- Published on 07 May 2012
Emotiva continues to occupy an interesting space in the audiophile realm. It is now possible to get an entire two channel or five channel system consisting almost entirely of Emotiva products, CD player or DAC, a preamp, a variety of amplifiers from one to five channels, a pre-pro on the way and interconnects. The Emotiva ERC-2 is a two-channel CD player with balanced outputs for low noise transfer between the CD player and your preamplifier. At $449, this is a player to reckon with.
- Written by Chris Heinonen
- Published on 30 December 2013
I am probably in the minority now. I am still a dinosaur that watches almost all of their movies off of physical discs instead of streaming, downloads, or Pay-Per-View. I do watch plenty of streaming content, as it is convenient, but I can't bring myself to pay for an inferior quality product that I download compared to buying a disc at the store. Now after spending a month with the Kaleidescape Cinema One Media Server, I can see a future, one that is very close, where I won't buy a disc again. I see a reality where convenience and quality are not mutually exclusive. What does the Kaleidescape do that has managed to change my mind about this? A lot.
- Written by Jason Victor Serinus
- Published on 16 February 2012
Like most people I have some pet peeves. When I shop for televisions, I am always hoping to find one without speakers. I have a dedicated theater with speakers and electronics that are leaps and bounds ahead of what I could possibly get in a TV. I don't need speakers; I'll never turn them on. I don't want them! Simply having them adds cost, complexity, and size to my TV. I don't want to pay for what I won't use!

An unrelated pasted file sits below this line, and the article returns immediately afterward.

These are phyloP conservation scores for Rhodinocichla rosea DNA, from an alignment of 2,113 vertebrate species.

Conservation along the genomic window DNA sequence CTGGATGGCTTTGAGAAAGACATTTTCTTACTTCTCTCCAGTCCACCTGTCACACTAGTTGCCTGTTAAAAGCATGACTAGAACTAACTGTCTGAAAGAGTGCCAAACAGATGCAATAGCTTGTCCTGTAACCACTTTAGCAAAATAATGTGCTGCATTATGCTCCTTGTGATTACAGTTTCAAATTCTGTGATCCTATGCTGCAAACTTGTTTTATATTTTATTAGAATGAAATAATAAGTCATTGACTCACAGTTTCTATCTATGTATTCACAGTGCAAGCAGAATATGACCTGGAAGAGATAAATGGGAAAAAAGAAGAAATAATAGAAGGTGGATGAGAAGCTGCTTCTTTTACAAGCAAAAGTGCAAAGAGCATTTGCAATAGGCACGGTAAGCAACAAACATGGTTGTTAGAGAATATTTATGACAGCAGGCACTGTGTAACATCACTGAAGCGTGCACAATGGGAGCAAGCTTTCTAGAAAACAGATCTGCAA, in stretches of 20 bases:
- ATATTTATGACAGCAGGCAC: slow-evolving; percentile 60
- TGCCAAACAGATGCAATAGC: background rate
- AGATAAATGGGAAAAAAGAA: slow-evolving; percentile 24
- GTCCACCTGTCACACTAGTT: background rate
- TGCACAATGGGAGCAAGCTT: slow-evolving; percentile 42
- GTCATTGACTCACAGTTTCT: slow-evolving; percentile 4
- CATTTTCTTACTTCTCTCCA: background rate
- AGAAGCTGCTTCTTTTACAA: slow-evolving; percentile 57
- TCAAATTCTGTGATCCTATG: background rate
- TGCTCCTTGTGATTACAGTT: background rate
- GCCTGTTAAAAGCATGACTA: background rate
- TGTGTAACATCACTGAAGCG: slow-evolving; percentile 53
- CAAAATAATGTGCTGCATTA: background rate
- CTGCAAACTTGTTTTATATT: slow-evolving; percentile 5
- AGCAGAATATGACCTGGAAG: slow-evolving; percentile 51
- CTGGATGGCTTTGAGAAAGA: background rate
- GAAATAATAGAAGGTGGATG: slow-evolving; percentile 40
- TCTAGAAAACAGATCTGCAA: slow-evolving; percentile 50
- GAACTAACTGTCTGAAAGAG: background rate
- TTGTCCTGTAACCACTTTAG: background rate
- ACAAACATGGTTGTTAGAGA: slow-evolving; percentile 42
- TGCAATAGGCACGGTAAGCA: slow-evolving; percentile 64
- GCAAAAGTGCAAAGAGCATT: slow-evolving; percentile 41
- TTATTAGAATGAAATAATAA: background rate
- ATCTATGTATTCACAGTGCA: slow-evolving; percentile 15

- Written by Chris Eberle
- Published on 23 October 2013
NAD introduced its own iPod dock, the VISO, last year at CEDIA. As one would expect from this high-end company, little expense was spared in its design as it sought to bridge the iPod, and other digital music players, with quality amplification and speakers while keeping it all in a compact package. With the proliferation of AirPlay streaming, it made sense that the second generation product should include this super-convenient feature. Hence, we have the VISO 1 AP, the subject of today's review. Where last year's VISO required you to chain your iPod to the unit, the AP lets you keep your iPod in your pocket so you can control your music from anywhere within reach of your WiFi network.
- Written by Chris Groppi
- Published on 27 September 2011
Computer audio is quickly becoming the source of choice for high-resolution audio playback. A vast number of products focused on computer audio are available today, but most of the attention is paid to hardware: DACs and computer audio interfaces like the Bryston BDA-1 and Halide Design USB to SPDIF Bridge I reviewed last year. In all our reviews, we forget one key component of the playback chain: the software player. I have complained extensively about the difficulty of getting no-compromise audio playback from a computer.